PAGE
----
And how can I do either?  How can I both do it and rely radically upon God to do it for me?  The answer is in the first part of the verse: “the God who equipped me with strength…”

Do I walk with integrity, complete the tasks laid before me, and am blameless?  There is a way I can, but it is not the way of man or the world; it is the way of Jesus Christ.

Do I wake up in the morning saying “My will, my way, in my strength” or do I wake up in the morning saying “Your will, Your way, in Your strength.”

The first is weak and will soon result in loss of integrity, incomplete results, and many reasons to blame ourselves and others.  The second is strong and will result in a blameless way, complete and full of integrity.

How do you wake up in the morning?  Whose will do you follow?  Whose way do you use?  In whose strength do you act?


© 2016 GBF   All Scripture quotations are from the English Standard Version (2001), unless otherwise indicated.


Bread – Yield

July 2, 2015

Readings for Thursday, July 2, 2015, designated by the 1979 Book of Common Prayer: 1 Sam. 13:5-18; Acts 8:26-40; Luke 23:13-25; Psalms 131-135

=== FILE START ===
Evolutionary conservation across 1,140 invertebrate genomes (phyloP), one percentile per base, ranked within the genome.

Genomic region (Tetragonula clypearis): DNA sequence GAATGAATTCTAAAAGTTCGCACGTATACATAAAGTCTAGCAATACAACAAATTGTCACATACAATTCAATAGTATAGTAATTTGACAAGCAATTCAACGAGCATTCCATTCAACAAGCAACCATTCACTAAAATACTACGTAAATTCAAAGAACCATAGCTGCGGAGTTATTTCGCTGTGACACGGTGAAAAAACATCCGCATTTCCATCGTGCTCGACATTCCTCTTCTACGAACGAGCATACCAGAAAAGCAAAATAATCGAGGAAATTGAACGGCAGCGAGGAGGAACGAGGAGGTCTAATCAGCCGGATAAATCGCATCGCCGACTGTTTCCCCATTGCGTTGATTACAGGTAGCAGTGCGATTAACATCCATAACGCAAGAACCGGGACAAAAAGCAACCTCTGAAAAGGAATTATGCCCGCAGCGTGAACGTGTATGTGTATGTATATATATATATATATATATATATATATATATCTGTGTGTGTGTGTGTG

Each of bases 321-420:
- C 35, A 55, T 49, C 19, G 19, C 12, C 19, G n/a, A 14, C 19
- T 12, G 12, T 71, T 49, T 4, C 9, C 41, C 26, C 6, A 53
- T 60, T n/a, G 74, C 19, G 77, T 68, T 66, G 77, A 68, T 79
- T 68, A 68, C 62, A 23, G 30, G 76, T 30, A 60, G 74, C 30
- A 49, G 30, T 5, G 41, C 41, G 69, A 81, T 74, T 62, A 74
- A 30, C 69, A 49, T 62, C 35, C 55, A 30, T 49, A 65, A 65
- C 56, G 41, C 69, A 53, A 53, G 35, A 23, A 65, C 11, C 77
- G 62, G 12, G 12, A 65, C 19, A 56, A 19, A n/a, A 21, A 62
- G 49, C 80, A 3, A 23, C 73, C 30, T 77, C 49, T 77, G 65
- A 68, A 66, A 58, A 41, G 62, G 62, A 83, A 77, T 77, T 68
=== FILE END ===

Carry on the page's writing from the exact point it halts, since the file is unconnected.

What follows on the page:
There are remarkable parallels between the United States Supreme Court’s five to four ruling redefining marriage as something other than the Biblical definition and today’s reading from Luke’s Gospel.

Luke describes the decision by Pilate to release Jesus to the people for crucifixion. Here is what happened. “Pilate … said to them ‘..behold, I did not find this man guilty of any of your charges against Him [Jesus]. Neither did Herod…’…But they all cried out together, ‘Away with this man…’…Pilate addressed them once more…but they kept shouting ‘Crucify, crucify Him!’ A third time he [Pilate] said to them, ‘Why, what evil has He done? I have found in Him no guilt deserving death…’… But they were urgent, demanding with loud cries that He should be crucified. And their voices prevailed.” Lk. 23:14-23

“And their voices prevailed.”

How often do people raise their loud voice against something which is wrong? Whether we call them lynch mobs or left-wing activists, aren’t they the same? They have a single objective and drown out all rational debate and conversation. Ultimately, they are so loud and so persistent that people of good will find it easier to give up than to resist. Pilate was one of those people. He had a heart for justice but just not the stomach to say “no,” afraid for something – maybe afraid for order in the streets, afraid of becoming entangled in religious debate, afraid of the mob, afraid of himself being tested and perhaps destroyed by the yellers.